The original has a little bit of a cha-cha vibe. I went in a slightly more Ramones-ian direction. I remember first getting the idea to do this song in this style about a year ago while listening to the Futureheads impossibly fistpumpingly energizing jam “Beginning of the Twist.” I think it works. I banged it out pretty darn quick. I’m a little upset about where my drumming is at, and I think I’m just gonna start bringing in guest drummers more regularly. Beat 06 on my Casio Previa is starting to drive me insane. My tambourine playing is improving though, and that has me feeling warm inside. See y’all next week.

  • Let the Train Blow the Whistle
  • Nick Gage
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This weeks cover comes a little late. Holiday weekend screwed with my clock a bit. I fell off every wagon imaginable. 

It’s from one of my very favorite Johnny Cash albums, 1994’s “American Recordings,” (the original) which featured him solo with an acoustic guitar in his living room. Super intimate, and super powerful. It’s a road trip staple.

The song I chose is “Let the Train Blow the Whistle.” I’ve always had the hardest time not harmonizing to this song when it comes on, so I guess I’m just exorcising that demon. Cause I gussy this one up a bit.

Should be on for next Tuesday, and I’ll hopefully have some fun guest stars in the next few weeks.

  • Devil Woman Cover
  • Nick Gage
  • '12 Covers mp3
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Can’t do a Tunesday a day before Halloween without at least grazing the realm of spooky. I will say, I’m not a huge Halloween nut. My reasons are manifold. A.) I never really had a sweet tooth (more of a meat tooth), so there are no ecstatic childhood memories attached to the binging of milk chocolate and hard candy. Don’t get me wrong, I enjoyed trick or treating, but nothing really could ever compare with the seasonal smells, sounds and melodies of Christmas for me. I was born on December 10th, so my first days were literally spent bundled under a Christmas tree. Near lethal doses of sundry goods, generous melody, and natural pine scent wired my brain irrevocably toward a supremely biased predilection for the Yule Tide Season. B.) Idiots have co-opted Halloween. They dominate the scene. Halloween (at least in Chicago) has become a more scantily clad New Years Eve. 

In any case…this week’s selection comes from 1976 courtesy of Cliff Richard. Richard is an interesting figure. Though history seems to have largely forgotten the 72 year old, he is the third biggest selling singles artist of all time in the United Kingdom, with total sales of over 21 million in the UK and has reportedly sold an estimated 250 million records worldwide. His popular peak came in the late ‘50’s and early ‘60’s just before the Beatles changed the entire landscape. He was really Britain’s first rocknroller, something akin to their Little Richard. 

He went on to find the Lord, and his music took on a more mellow if not milquetoast variety.

In 1976 he released a comeback record of sorts entitled “I’m Nearly Famous.” It had the effect of garnering the attention none of his earlier material ever could in the states selling over 1million copies.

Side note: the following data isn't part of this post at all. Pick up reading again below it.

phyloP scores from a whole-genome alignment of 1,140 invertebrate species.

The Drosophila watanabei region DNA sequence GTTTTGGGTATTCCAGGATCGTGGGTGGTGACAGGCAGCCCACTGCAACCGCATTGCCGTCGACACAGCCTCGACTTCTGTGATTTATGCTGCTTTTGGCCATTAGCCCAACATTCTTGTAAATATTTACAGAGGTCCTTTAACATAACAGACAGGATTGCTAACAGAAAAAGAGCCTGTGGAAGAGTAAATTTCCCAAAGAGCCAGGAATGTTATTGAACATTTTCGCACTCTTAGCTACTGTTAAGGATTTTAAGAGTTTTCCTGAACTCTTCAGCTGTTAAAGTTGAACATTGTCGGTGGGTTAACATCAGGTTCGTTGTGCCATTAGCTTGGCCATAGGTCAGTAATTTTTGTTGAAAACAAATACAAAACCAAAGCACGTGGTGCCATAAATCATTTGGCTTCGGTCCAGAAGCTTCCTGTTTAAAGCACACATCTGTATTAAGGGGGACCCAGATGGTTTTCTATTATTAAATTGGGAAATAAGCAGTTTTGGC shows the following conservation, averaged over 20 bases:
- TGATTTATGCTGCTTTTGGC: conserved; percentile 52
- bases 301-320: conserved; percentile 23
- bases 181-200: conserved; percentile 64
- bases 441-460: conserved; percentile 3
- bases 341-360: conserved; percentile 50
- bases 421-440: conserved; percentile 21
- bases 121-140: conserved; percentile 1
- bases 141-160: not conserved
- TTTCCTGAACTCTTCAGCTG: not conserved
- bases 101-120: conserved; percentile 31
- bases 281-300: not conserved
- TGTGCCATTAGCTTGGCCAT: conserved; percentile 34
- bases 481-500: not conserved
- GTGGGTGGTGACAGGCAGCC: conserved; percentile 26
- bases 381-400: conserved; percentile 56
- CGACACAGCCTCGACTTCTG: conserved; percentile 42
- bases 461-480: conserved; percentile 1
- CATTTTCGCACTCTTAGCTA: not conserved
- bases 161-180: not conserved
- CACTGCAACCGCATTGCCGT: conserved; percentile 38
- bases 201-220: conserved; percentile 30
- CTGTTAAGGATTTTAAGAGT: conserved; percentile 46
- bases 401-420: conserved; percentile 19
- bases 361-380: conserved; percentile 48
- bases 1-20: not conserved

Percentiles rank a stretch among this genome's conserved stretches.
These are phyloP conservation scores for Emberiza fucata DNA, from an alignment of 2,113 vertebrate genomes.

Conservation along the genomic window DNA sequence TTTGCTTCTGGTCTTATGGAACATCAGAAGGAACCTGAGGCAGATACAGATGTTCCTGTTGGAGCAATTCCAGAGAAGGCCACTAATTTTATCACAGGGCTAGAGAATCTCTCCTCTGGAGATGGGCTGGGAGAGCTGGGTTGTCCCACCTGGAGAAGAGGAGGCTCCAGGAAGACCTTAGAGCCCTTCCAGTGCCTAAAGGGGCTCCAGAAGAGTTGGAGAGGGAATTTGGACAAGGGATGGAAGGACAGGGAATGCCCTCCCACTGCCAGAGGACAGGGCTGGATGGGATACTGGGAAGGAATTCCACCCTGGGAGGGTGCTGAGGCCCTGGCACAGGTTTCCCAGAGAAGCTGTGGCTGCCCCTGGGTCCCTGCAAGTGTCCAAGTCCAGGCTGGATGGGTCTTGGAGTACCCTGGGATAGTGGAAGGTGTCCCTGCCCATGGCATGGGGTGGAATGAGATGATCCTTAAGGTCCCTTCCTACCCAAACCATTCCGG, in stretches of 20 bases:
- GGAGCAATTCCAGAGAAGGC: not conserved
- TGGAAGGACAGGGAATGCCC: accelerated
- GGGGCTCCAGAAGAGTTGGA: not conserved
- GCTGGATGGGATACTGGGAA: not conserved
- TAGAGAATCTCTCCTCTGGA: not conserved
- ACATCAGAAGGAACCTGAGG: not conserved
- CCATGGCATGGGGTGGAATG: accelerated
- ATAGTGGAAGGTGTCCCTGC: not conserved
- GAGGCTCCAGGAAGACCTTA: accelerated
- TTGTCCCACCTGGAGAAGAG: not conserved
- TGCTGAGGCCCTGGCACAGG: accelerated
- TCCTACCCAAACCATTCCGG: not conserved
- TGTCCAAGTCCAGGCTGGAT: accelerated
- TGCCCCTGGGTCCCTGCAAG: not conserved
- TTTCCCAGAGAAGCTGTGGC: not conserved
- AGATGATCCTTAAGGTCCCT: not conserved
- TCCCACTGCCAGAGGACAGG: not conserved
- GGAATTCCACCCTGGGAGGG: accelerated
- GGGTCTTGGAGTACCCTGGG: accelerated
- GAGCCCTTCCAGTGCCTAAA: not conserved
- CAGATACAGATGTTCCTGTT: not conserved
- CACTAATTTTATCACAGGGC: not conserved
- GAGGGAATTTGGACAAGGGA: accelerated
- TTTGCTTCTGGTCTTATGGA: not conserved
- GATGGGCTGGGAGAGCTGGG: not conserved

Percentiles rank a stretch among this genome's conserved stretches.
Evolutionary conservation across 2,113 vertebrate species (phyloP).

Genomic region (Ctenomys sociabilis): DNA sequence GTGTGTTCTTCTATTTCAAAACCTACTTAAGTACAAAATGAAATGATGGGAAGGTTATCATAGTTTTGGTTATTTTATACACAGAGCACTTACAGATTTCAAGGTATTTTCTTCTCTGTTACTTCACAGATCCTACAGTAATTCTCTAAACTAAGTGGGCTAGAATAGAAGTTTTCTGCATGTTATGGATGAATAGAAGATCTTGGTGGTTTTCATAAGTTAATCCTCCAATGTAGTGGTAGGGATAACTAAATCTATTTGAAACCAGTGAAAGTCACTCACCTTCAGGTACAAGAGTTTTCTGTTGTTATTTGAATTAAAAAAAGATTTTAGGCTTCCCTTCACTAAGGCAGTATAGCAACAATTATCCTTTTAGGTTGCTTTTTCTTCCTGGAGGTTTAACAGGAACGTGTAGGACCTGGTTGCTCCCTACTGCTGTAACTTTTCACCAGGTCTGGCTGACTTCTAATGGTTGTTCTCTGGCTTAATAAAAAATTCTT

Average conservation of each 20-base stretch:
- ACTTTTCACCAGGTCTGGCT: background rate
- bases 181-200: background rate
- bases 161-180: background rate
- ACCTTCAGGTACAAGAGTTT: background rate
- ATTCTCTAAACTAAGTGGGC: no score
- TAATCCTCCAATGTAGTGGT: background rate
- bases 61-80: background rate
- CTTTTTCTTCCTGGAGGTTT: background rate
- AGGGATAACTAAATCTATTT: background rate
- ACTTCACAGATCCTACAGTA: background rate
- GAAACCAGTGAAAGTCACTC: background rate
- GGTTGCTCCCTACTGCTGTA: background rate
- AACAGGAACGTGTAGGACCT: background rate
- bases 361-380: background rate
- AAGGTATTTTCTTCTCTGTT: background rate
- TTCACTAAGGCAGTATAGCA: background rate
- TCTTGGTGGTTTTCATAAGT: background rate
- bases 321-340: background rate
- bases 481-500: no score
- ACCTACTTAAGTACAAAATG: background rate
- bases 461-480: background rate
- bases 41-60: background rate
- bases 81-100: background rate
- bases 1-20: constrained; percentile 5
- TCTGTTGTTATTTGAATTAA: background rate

It’s kind of a silly tune. I copied this next part from WIKIPEDIA because I’ve been staring at a ‘puter for 12 hours and am barely able to form thought. “The song is told from the point of a view of a man jinxed from an encounter with a stray cat with evil eyes, and his discovery that the psychic medium (aGypsy woman) whose help he sought to break the curse was the one responsible for the curse in the first place. The latter-mentioned have some notable parallels with Cher's 1974 hit single “Dark Lady”.”

So there you have it. This week’s cover. Devil Woman, by Cliff Richard written by Terry Britten and Christine Holmes. 

  • Sea of Heartbreak mp3
  • Nick Gage
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This week we’re back on track with another Johnny Cash tune. “Sea of Hearbreak.” This one off of his American Recordings II record. In my opinion none of the following American Recordings records hold a candle to the austere and intimate beauty of the first installment. They get gussied up with session players, slick production, and muddled with questionable song selection. This one however is nice collaboration between Johnny and Tom Petty and Heartbreakers, or at least the twinkle of Benmont Tench on the keys. 

My version doesn’t deviate at all from the recording, though I add a third harmony on the last refrain cause like usual I just can’t help myself. I ape Johnny’s voice as much as I can, though I had the restraint to spare you all my Tom Petty imitation. But stay tuned, I might be unleashing it soon.

  • Take it or leave it cover
  • Nick Gage
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Hey gang. This weeks offering. I was gonna get started on Christmas covers but it felt too soon. I’m just not there yet. And I’m a pretty Christmas-y dude. I’m excited about Christmas tunes as my roommate Gloria is a wonderful singer from a small German Christmas village. Seriously. We drove up to Wisconsin for thanksgiving and when the radio pooped out, we sang duets of Oh Tannenbaum, and Stille Nacht to name a few. There are a lot of things Germans tend not to do well, but churning out timeless Christmas classics is not one of the things they don’t do well. Which is to say, they do it well. 

In any case, here I join in in celebrating the Rolling Stones (at least Jagger/Richards/Watts) in their 50th year of being alive and making music. This song was omitted from the American version of 1965’s “Aftermath” ultimately appearing on 1967’s odds and sods “Flowers.” A nice simple tune emphasizing Jaggers underrated melodic sensability. I particularly like the little goose he adds by coming in on the 6th of the A major chord on the arrival of the refrain. A slightly weird melodic move that hooks your ear. I’m sure Jagger was unaware of the theory behind it, but it’s possible the bands guitarist/multi-instrumentalist Brian Jones wasn’t. He was the real genius behind the early Stones lineup responsible for the marimbas in “Under My Thumb” and the sitars anywhere you hear ‘em. On this tune he added the subtle texture of the Japanese Koto. That said, I omitted that part from my rendition.

See you next week. Likely with a hint of Christmas.